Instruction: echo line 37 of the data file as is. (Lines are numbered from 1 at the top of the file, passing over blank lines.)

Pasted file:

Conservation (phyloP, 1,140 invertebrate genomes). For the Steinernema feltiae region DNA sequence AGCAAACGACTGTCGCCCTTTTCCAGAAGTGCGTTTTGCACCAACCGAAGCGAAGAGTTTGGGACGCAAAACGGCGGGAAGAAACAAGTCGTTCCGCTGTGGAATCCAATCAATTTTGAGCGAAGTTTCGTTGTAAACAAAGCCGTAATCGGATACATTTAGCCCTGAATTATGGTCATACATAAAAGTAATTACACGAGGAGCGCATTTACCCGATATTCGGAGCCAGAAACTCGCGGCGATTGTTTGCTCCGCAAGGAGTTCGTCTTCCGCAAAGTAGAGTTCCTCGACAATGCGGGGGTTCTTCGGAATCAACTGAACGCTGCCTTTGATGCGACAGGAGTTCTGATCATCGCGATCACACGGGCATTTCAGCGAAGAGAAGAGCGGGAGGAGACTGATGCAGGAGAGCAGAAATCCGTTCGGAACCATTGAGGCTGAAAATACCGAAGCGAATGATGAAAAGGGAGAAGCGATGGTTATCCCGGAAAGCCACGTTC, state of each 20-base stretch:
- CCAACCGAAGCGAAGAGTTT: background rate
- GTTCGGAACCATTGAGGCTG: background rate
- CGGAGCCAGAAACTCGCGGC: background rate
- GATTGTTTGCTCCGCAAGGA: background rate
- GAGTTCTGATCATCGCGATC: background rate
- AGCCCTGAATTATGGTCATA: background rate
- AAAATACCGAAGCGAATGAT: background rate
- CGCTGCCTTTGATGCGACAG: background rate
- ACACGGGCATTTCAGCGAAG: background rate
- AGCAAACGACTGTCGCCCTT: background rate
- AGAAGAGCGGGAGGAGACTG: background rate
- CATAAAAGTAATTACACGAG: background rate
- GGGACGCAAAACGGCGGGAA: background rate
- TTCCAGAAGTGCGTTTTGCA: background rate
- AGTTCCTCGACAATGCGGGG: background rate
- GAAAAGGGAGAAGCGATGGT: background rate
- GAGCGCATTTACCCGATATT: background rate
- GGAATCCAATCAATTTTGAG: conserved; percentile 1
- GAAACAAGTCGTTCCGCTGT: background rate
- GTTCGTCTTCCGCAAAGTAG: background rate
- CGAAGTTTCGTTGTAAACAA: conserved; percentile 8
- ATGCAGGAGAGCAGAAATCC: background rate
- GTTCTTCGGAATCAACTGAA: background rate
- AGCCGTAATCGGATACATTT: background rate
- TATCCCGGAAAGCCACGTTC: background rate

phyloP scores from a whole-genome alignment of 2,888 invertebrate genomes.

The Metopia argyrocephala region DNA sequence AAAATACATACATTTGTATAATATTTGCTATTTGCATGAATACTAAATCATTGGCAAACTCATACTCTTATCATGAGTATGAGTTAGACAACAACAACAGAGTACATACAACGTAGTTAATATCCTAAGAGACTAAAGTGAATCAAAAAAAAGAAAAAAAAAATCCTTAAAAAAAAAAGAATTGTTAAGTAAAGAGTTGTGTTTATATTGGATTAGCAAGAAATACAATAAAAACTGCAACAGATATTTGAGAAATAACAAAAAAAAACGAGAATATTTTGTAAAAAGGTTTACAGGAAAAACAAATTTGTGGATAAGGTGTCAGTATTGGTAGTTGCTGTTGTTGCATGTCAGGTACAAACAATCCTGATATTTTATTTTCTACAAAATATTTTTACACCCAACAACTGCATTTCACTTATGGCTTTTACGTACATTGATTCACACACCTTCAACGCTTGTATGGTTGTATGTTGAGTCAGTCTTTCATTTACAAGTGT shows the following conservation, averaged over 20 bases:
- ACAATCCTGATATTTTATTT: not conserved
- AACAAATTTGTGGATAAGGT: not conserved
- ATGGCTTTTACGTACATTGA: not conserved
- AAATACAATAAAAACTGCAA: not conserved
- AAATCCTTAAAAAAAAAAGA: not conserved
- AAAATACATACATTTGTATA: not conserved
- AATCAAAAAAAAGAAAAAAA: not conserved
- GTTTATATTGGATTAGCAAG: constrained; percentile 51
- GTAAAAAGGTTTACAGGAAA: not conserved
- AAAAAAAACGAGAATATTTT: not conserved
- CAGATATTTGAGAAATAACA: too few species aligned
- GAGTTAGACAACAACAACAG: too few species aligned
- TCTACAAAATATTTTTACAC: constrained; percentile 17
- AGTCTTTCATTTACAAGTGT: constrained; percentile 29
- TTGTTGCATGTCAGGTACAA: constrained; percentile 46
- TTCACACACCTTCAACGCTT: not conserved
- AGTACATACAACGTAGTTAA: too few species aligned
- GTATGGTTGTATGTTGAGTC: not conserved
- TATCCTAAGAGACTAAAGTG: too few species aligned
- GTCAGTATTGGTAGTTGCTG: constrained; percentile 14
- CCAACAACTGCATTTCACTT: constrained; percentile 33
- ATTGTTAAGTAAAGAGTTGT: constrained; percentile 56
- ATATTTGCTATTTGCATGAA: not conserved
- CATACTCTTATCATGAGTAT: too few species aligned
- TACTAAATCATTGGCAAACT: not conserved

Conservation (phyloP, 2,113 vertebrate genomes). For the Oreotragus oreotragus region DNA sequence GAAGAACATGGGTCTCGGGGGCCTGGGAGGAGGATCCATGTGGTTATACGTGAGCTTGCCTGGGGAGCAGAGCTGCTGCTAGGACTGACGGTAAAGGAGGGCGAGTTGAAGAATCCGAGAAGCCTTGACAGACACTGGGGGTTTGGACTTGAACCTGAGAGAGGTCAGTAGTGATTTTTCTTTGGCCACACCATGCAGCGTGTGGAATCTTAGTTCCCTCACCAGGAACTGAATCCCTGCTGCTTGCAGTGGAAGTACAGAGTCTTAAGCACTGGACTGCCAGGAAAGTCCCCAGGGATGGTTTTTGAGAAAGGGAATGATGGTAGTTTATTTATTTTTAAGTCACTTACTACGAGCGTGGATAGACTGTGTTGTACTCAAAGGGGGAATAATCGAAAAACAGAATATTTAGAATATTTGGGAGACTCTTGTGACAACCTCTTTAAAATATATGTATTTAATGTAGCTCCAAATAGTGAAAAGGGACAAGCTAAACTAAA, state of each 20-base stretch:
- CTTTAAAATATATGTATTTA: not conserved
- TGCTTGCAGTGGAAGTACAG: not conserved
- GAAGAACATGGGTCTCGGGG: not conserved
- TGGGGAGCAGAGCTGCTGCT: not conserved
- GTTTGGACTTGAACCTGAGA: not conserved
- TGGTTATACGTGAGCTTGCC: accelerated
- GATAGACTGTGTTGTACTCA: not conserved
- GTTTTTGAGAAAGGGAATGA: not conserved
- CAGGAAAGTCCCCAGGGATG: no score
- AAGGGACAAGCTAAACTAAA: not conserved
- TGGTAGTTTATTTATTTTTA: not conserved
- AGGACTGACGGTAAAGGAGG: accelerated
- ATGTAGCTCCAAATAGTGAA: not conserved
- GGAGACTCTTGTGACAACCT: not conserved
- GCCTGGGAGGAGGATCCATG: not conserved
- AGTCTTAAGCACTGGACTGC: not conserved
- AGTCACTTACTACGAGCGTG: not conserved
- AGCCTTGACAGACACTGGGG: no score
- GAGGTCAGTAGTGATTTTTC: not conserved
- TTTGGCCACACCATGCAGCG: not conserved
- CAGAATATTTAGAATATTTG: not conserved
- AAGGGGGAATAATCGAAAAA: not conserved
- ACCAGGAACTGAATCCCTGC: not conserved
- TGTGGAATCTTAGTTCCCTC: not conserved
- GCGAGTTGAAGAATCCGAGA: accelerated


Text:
- GTAAAAAGGTTTACAGGAAA: not conserved